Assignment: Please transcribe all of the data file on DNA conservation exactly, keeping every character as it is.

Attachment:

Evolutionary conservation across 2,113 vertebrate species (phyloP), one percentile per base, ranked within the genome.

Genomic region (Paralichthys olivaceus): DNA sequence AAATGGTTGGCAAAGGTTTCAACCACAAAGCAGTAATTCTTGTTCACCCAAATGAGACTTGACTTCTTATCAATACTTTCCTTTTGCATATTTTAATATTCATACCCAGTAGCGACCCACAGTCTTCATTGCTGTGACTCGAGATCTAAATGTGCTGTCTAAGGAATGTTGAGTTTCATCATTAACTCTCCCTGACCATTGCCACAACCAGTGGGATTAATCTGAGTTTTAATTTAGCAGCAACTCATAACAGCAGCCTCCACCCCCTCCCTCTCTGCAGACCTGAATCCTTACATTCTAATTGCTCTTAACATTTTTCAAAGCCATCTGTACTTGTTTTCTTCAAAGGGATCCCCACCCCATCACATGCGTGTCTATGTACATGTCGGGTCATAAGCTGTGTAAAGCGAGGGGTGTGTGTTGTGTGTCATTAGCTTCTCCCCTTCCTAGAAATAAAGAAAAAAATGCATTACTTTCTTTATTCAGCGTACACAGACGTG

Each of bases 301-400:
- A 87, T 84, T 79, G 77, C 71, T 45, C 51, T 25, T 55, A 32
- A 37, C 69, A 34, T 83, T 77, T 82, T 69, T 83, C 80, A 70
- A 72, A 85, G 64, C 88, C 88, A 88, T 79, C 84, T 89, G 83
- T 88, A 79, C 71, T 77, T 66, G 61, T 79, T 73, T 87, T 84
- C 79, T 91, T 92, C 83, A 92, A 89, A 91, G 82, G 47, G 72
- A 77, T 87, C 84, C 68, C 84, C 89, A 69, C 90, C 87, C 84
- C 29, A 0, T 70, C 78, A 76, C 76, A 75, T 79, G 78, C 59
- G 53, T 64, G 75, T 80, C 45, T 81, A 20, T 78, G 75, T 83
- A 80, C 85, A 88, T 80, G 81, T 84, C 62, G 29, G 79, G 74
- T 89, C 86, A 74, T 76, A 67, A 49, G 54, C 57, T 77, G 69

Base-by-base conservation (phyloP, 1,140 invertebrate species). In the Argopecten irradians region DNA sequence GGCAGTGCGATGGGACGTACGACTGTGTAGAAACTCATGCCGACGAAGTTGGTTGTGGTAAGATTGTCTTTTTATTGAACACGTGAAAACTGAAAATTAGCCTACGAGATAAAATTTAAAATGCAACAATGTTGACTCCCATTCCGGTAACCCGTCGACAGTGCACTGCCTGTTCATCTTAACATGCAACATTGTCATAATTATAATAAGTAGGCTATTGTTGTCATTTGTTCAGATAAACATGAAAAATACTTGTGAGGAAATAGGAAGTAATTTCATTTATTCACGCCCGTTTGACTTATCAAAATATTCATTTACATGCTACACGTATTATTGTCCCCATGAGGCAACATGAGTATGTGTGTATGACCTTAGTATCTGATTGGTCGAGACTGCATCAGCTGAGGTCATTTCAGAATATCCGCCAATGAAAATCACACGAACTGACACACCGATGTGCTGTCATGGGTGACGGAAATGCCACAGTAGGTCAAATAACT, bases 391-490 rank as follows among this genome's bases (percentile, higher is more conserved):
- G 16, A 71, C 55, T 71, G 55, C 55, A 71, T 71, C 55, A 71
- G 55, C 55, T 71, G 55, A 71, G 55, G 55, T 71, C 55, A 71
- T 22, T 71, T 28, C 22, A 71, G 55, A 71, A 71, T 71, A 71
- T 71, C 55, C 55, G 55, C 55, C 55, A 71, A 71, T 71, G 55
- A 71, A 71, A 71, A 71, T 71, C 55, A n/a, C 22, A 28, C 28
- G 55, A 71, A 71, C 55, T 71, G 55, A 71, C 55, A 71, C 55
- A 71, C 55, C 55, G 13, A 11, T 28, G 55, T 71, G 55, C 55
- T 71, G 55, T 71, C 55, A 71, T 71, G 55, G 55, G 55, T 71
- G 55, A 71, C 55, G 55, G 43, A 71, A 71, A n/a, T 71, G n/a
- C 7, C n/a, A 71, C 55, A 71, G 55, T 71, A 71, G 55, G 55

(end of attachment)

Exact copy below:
Evolutionary conservation across 2,113 vertebrate species (phyloP), one percentile per base, ranked within the genome.

Genomic region (Paralichthys olivaceus): DNA sequence AAATGGTTGGCAAAGGTTTCAACCACAAAGCAGTAATTCTTGTTCACCCAAATGAGACTTGACTTCTTATCAATACTTTCCTTTTGCATATTTTAATATTCATACCCAGTAGCGACCCACAGTCTTCATTGCTGTGACTCGAGATCTAAATGTGCTGTCTAAGGAATGTTGAGTTTCATCATTAACTCTCCCTGACCATTGCCACAACCAGTGGGATTAATCTGAGTTTTAATTTAGCAGCAACTCATAACAGCAGCCTCCACCCCCTCCCTCTCTGCAGACCTGAATCCTTACATTCTAATTGCTCTTAACATTTTTCAAAGCCATCTGTACTTGTTTTCTTCAAAGGGATCCCCACCCCATCACATGCGTGTCTATGTACATGTCGGGTCATAAGCTGTGTAAAGCGAGGGGTGTGTGTTGTGTGTCATTAGCTTCTCCCCTTCCTAGAAATAAAGAAAAAAATGCATTACTTTCTTTATTCAGCGTACACAGACGTG

Each of bases 301-400:
- A 87, T 84, T 79, G 77, C 71, T 45, C 51, T 25, T 55, A 32
- A 37, C 69, A 34, T 83, T 77, T 82, T 69, T 83, C 80, A 70
- A 72, A 85, G 64, C 88, C 88, A 88, T 79, C 84, T 89, G 83
- T 88, A 79, C 71, T 77, T 66, G 61, T 79, T 73, T 87, T 84
- C 79, T 91, T 92, C 83, A 92, A 89, A 91, G 82, G 47, G 72
- A 77, T 87, C 84, C 68, C 84, C 89, A 69, C 90, C 87, C 84
- C 29, A 0, T 70, C 78, A 76, C 76, A 75, T 79, G 78, C 59
- G 53, T 64, G 75, T 80, C 45, T 81, A 20, T 78, G 75, T 83
- A 80, C 85, A 88, T 80, G 81, T 84, C 62, G 29, G 79, G 74
- T 89, C 86, A 74, T 76, A 67, A 49, G 54, C 57, T 77, G 69

Base-by-base conservation (phyloP, 1,140 invertebrate species). In the Argopecten irradians region DNA sequence GGCAGTGCGATGGGACGTACGACTGTGTAGAAACTCATGCCGACGAAGTTGGTTGTGGTAAGATTGTCTTTTTATTGAACACGTGAAAACTGAAAATTAGCCTACGAGATAAAATTTAAAATGCAACAATGTTGACTCCCATTCCGGTAACCCGTCGACAGTGCACTGCCTGTTCATCTTAACATGCAACATTGTCATAATTATAATAAGTAGGCTATTGTTGTCATTTGTTCAGATAAACATGAAAAATACTTGTGAGGAAATAGGAAGTAATTTCATTTATTCACGCCCGTTTGACTTATCAAAATATTCATTTACATGCTACACGTATTATTGTCCCCATGAGGCAACATGAGTATGTGTGTATGACCTTAGTATCTGATTGGTCGAGACTGCATCAGCTGAGGTCATTTCAGAATATCCGCCAATGAAAATCACACGAACTGACACACCGATGTGCTGTCATGGGTGACGGAAATGCCACAGTAGGTCAAATAACT, bases 391-490 rank as follows among this genome's bases (percentile, higher is more conserved):
- G 16, A 71, C 55, T 71, G 55, C 55, A 71, T 71, C 55, A 71
- G 55, C 55, T 71, G 55, A 71, G 55, G 55, T 71, C 55, A 71
- T 22, T 71, T 28, C 22, A 71, G 55, A 71, A 71, T 71, A 71
- T 71, C 55, C 55, G 55, C 55, C 55, A 71, A 71, T 71, G 55
- A 71, A 71, A 71, A 71, T 71, C 55, A n/a, C 22, A 28, C 28
- G 55, A 71, A 71, C 55, T 71, G 55, A 71, C 55, A 71, C 55
- A 71, C 55, C 55, G 13, A 11, T 28, G 55, T 71, G 55, C 55
- T 71, G 55, T 71, C 55, A 71, T 71, G 55, G 55, G 55, T 71
- G 55, A 71, C 55, G 55, G 43, A 71, A 71, A n/a, T 71, G n/a
- C 7, C n/a, A 71, C 55, A 71, G 55, T 71, A 71, G 55, G 55